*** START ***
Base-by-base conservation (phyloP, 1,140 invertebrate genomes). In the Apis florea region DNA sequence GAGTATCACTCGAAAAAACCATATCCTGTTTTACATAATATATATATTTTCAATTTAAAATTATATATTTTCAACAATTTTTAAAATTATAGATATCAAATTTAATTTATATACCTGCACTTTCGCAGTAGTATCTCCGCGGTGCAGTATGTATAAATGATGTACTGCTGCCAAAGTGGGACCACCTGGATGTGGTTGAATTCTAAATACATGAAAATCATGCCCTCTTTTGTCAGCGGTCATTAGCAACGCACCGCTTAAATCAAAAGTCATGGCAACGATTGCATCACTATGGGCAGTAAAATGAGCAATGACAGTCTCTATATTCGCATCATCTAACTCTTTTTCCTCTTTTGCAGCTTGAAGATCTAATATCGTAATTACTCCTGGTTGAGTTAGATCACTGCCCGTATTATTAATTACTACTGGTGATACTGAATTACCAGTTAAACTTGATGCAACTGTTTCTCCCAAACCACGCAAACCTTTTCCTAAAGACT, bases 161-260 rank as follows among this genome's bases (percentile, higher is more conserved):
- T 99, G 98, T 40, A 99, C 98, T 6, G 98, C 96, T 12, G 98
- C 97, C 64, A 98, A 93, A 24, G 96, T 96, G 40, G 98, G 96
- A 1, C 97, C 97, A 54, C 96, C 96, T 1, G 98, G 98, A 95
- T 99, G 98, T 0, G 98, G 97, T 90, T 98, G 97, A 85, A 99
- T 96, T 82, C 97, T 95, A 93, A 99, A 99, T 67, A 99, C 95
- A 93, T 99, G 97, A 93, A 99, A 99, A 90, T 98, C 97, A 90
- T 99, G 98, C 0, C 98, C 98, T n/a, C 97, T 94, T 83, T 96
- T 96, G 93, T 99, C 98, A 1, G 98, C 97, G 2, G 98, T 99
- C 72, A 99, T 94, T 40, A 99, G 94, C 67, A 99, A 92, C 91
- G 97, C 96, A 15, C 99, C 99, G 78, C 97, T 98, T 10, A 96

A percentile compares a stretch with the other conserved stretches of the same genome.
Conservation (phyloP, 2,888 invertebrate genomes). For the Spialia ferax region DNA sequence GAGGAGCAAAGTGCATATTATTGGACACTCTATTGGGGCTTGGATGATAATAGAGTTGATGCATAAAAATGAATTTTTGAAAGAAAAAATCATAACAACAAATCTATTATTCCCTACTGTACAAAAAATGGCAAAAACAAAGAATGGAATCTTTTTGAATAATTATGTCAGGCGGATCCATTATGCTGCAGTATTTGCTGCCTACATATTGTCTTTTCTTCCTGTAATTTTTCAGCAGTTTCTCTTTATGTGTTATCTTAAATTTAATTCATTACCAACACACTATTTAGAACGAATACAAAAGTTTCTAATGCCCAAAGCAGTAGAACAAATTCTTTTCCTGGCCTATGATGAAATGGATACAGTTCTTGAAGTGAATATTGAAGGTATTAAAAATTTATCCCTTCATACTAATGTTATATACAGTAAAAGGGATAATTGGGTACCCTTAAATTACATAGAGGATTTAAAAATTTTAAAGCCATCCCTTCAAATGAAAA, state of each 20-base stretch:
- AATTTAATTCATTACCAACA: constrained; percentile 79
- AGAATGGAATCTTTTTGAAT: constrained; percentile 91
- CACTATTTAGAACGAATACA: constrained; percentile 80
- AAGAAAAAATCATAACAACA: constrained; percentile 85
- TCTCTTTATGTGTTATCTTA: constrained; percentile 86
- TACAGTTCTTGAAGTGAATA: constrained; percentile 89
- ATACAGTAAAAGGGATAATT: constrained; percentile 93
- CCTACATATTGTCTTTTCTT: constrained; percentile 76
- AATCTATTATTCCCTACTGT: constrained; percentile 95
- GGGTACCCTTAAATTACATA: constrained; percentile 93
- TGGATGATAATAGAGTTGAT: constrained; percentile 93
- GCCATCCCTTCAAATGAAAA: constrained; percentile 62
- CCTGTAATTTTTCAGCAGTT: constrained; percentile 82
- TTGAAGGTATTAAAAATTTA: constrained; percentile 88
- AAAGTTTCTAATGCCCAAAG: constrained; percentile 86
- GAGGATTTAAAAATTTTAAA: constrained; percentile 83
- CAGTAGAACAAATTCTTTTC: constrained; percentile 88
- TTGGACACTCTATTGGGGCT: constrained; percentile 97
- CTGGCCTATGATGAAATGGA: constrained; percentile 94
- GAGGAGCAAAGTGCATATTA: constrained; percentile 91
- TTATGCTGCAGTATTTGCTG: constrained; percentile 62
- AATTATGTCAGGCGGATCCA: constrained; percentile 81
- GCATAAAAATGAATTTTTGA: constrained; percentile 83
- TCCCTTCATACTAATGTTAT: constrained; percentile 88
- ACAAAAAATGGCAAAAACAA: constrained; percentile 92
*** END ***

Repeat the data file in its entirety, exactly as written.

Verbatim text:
Base-by-base conservation (phyloP, 1,140 invertebrate genomes). In the Apis florea region DNA sequence GAGTATCACTCGAAAAAACCATATCCTGTTTTACATAATATATATATTTTCAATTTAAAATTATATATTTTCAACAATTTTTAAAATTATAGATATCAAATTTAATTTATATACCTGCACTTTCGCAGTAGTATCTCCGCGGTGCAGTATGTATAAATGATGTACTGCTGCCAAAGTGGGACCACCTGGATGTGGTTGAATTCTAAATACATGAAAATCATGCCCTCTTTTGTCAGCGGTCATTAGCAACGCACCGCTTAAATCAAAAGTCATGGCAACGATTGCATCACTATGGGCAGTAAAATGAGCAATGACAGTCTCTATATTCGCATCATCTAACTCTTTTTCCTCTTTTGCAGCTTGAAGATCTAATATCGTAATTACTCCTGGTTGAGTTAGATCACTGCCCGTATTATTAATTACTACTGGTGATACTGAATTACCAGTTAAACTTGATGCAACTGTTTCTCCCAAACCACGCAAACCTTTTCCTAAAGACT, bases 161-260 rank as follows among this genome's bases (percentile, higher is more conserved):
- T 99, G 98, T 40, A 99, C 98, T 6, G 98, C 96, T 12, G 98
- C 97, C 64, A 98, A 93, A 24, G 96, T 96, G 40, G 98, G 96
- A 1, C 97, C 97, A 54, C 96, C 96, T 1, G 98, G 98, A 95
- T 99, G 98, T 0, G 98, G 97, T 90, T 98, G 97, A 85, A 99
- T 96, T 82, C 97, T 95, A 93, A 99, A 99, T 67, A 99, C 95
- A 93, T 99, G 97, A 93, A 99, A 99, A 90, T 98, C 97, A 90
- T 99, G 98, C 0, C 98, C 98, T n/a, C 97, T 94, T 83, T 96
- T 96, G 93, T 99, C 98, A 1, G 98, C 97, G 2, G 98, T 99
- C 72, A 99, T 94, T 40, A 99, G 94, C 67, A 99, A 92, C 91
- G 97, C 96, A 15, C 99, C 99, G 78, C 97, T 98, T 10, A 96

A percentile compares a stretch with the other conserved stretches of the same genome.
Conservation (phyloP, 2,888 invertebrate genomes). For the Spialia ferax region DNA sequence GAGGAGCAAAGTGCATATTATTGGACACTCTATTGGGGCTTGGATGATAATAGAGTTGATGCATAAAAATGAATTTTTGAAAGAAAAAATCATAACAACAAATCTATTATTCCCTACTGTACAAAAAATGGCAAAAACAAAGAATGGAATCTTTTTGAATAATTATGTCAGGCGGATCCATTATGCTGCAGTATTTGCTGCCTACATATTGTCTTTTCTTCCTGTAATTTTTCAGCAGTTTCTCTTTATGTGTTATCTTAAATTTAATTCATTACCAACACACTATTTAGAACGAATACAAAAGTTTCTAATGCCCAAAGCAGTAGAACAAATTCTTTTCCTGGCCTATGATGAAATGGATACAGTTCTTGAAGTGAATATTGAAGGTATTAAAAATTTATCCCTTCATACTAATGTTATATACAGTAAAAGGGATAATTGGGTACCCTTAAATTACATAGAGGATTTAAAAATTTTAAAGCCATCCCTTCAAATGAAAA, state of each 20-base stretch:
- AATTTAATTCATTACCAACA: constrained; percentile 79
- AGAATGGAATCTTTTTGAAT: constrained; percentile 91
- CACTATTTAGAACGAATACA: constrained; percentile 80
- AAGAAAAAATCATAACAACA: constrained; percentile 85
- TCTCTTTATGTGTTATCTTA: constrained; percentile 86
- TACAGTTCTTGAAGTGAATA: constrained; percentile 89
- ATACAGTAAAAGGGATAATT: constrained; percentile 93
- CCTACATATTGTCTTTTCTT: constrained; percentile 76
- AATCTATTATTCCCTACTGT: constrained; percentile 95
- GGGTACCCTTAAATTACATA: constrained; percentile 93
- TGGATGATAATAGAGTTGAT: constrained; percentile 93
- GCCATCCCTTCAAATGAAAA: constrained; percentile 62
- CCTGTAATTTTTCAGCAGTT: constrained; percentile 82
- TTGAAGGTATTAAAAATTTA: constrained; percentile 88
- AAAGTTTCTAATGCCCAAAG: constrained; percentile 86
- GAGGATTTAAAAATTTTAAA: constrained; percentile 83
- CAGTAGAACAAATTCTTTTC: constrained; percentile 88
- TTGGACACTCTATTGGGGCT: constrained; percentile 97
- CTGGCCTATGATGAAATGGA: constrained; percentile 94
- GAGGAGCAAAGTGCATATTA: constrained; percentile 91
- TTATGCTGCAGTATTTGCTG: constrained; percentile 62
- AATTATGTCAGGCGGATCCA: constrained; percentile 81
- GCATAAAAATGAATTTTTGA: constrained; percentile 83
- TCCCTTCATACTAATGTTAT: constrained; percentile 88
- ACAAAAAATGGCAAAAACAA: constrained; percentile 92